About that, actually: It’s not very good. Games rarely are when they have to retrofit deep personalities and rich backstories to characters who were originally intended only for marketing and titillation. We’ve all heard the story about Lara’s boobs being enlarged in error, after all, and left at that spine-troubling size for the benefit of teenage boys worldwide. Does that suggest a character who was intended to have a relatable personality, and complex motivations? (Another bit of ‘old-school’ game design that can get in the same bin as
Tomb Raider’s camera and controls.) Crystal Dynamics do their best to tell the story about a young woman dealing with the death of her father, and her destiny as a treasure hunter, but in reality while that’s preferable to a game about a mute anatomical curiosity it’s told too earnestly to really get its hooks in. In the end, it’s the background lore that proves much more engaging, and happily that’s the stuff you see all around you in the game, second by second. What a tightrope between old and new Crystal Dynamics walked here, and with expert poise. Maybe you’ve been protecting those ’90s memories by giving new Lara a wide berth too— it’s time.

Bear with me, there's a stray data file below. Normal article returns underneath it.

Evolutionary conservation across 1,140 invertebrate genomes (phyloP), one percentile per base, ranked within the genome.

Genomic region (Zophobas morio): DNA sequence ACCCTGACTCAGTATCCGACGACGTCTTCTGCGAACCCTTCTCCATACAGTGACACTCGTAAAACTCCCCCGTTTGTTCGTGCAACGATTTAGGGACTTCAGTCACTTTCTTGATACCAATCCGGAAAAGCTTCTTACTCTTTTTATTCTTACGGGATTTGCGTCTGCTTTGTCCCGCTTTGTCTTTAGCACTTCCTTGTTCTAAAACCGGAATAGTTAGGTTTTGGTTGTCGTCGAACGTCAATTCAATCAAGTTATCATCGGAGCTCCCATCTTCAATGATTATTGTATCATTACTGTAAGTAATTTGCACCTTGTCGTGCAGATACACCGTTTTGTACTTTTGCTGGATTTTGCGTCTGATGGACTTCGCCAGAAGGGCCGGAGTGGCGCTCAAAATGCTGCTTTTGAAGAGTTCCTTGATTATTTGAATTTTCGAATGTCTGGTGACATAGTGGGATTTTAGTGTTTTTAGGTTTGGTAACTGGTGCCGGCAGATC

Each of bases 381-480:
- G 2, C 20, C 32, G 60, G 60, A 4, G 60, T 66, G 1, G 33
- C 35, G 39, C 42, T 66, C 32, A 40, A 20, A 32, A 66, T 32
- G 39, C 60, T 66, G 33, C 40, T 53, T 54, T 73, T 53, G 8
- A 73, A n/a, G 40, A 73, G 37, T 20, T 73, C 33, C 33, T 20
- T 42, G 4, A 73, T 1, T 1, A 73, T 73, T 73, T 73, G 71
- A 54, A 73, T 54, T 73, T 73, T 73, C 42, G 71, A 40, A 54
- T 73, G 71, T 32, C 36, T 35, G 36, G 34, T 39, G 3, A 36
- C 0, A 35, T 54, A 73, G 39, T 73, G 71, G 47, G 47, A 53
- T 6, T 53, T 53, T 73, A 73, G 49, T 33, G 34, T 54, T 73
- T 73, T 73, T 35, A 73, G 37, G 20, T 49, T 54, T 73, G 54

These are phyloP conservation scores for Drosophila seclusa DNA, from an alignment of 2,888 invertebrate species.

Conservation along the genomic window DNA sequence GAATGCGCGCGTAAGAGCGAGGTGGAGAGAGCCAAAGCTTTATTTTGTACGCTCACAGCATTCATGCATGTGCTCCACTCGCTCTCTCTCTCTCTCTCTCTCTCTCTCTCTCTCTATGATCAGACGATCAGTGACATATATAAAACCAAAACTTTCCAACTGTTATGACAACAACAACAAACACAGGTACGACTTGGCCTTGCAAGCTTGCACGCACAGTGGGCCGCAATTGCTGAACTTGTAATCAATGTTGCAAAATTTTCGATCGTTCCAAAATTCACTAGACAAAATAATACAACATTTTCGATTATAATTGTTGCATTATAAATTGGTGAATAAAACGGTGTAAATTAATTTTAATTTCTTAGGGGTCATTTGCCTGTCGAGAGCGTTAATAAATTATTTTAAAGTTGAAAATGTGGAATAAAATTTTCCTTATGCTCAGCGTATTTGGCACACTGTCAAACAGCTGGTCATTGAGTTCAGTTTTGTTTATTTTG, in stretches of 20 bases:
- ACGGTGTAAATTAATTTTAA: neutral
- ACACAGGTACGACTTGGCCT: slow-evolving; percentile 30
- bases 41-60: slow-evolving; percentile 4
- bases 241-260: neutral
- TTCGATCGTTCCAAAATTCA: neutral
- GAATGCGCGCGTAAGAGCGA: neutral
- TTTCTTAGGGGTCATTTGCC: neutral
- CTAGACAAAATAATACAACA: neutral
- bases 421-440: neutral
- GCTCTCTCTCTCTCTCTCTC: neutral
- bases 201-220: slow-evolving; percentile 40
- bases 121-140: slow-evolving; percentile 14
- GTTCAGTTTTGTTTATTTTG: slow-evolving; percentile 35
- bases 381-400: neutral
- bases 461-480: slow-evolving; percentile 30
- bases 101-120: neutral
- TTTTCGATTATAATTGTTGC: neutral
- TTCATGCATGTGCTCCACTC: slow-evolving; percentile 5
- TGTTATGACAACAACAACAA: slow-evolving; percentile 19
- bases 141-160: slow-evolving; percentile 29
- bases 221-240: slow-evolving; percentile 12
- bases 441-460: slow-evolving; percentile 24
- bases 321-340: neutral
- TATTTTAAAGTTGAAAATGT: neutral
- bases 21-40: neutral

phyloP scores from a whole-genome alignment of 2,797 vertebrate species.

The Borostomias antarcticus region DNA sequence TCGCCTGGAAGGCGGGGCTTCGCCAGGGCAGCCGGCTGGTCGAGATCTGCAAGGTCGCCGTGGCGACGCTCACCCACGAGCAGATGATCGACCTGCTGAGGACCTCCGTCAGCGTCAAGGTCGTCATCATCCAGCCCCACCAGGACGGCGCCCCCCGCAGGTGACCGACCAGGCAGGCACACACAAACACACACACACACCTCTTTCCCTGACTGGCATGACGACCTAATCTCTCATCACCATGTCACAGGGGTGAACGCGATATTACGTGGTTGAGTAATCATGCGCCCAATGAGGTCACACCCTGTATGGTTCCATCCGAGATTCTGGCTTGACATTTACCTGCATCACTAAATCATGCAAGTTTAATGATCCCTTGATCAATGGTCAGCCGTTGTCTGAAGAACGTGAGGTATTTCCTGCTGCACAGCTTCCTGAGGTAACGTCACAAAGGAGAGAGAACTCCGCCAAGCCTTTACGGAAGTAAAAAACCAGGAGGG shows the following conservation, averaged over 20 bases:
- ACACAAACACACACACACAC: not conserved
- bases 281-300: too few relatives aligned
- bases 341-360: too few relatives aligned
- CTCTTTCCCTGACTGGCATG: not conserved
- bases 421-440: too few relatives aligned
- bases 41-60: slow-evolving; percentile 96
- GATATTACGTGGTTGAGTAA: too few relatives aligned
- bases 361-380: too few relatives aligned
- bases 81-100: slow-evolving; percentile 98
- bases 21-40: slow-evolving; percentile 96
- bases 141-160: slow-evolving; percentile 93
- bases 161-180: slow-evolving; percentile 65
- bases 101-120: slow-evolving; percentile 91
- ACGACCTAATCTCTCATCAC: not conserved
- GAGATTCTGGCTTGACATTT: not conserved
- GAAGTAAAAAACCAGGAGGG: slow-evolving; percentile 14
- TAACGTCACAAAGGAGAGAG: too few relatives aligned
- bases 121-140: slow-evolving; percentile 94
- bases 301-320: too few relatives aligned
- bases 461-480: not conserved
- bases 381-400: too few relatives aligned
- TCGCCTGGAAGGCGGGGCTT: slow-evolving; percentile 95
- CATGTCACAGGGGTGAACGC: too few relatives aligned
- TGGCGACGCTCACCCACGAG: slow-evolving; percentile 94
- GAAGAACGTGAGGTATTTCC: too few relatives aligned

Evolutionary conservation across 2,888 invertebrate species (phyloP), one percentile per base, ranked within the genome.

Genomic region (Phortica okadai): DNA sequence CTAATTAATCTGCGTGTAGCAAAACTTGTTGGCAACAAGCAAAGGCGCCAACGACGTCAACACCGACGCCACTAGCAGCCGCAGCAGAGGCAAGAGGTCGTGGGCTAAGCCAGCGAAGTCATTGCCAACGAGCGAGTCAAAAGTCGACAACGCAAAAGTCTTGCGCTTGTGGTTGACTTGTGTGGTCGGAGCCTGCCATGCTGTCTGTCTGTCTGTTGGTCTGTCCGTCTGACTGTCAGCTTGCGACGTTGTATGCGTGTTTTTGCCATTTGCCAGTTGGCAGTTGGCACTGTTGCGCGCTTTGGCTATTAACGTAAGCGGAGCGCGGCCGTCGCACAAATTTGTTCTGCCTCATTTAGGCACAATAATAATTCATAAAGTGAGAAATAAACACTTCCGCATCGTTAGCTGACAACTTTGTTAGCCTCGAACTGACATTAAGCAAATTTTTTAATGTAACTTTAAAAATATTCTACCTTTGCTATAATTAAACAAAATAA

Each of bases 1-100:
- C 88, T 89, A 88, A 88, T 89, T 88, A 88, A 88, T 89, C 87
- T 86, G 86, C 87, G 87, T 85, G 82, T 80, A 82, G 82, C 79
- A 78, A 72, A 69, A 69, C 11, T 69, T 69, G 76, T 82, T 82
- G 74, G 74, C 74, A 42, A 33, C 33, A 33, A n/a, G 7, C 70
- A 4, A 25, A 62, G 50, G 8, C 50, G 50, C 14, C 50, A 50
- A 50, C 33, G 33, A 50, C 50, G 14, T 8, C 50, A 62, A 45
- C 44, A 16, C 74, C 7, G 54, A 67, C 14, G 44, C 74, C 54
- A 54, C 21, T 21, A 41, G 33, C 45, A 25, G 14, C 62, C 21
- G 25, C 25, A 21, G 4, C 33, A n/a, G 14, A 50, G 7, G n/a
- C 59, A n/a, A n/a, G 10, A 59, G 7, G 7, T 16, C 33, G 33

Ab ove The game’s never short of a spellbinding vista or two.
far left Ms Croft’s latest has a way with rock formations and complementary lighting conditions.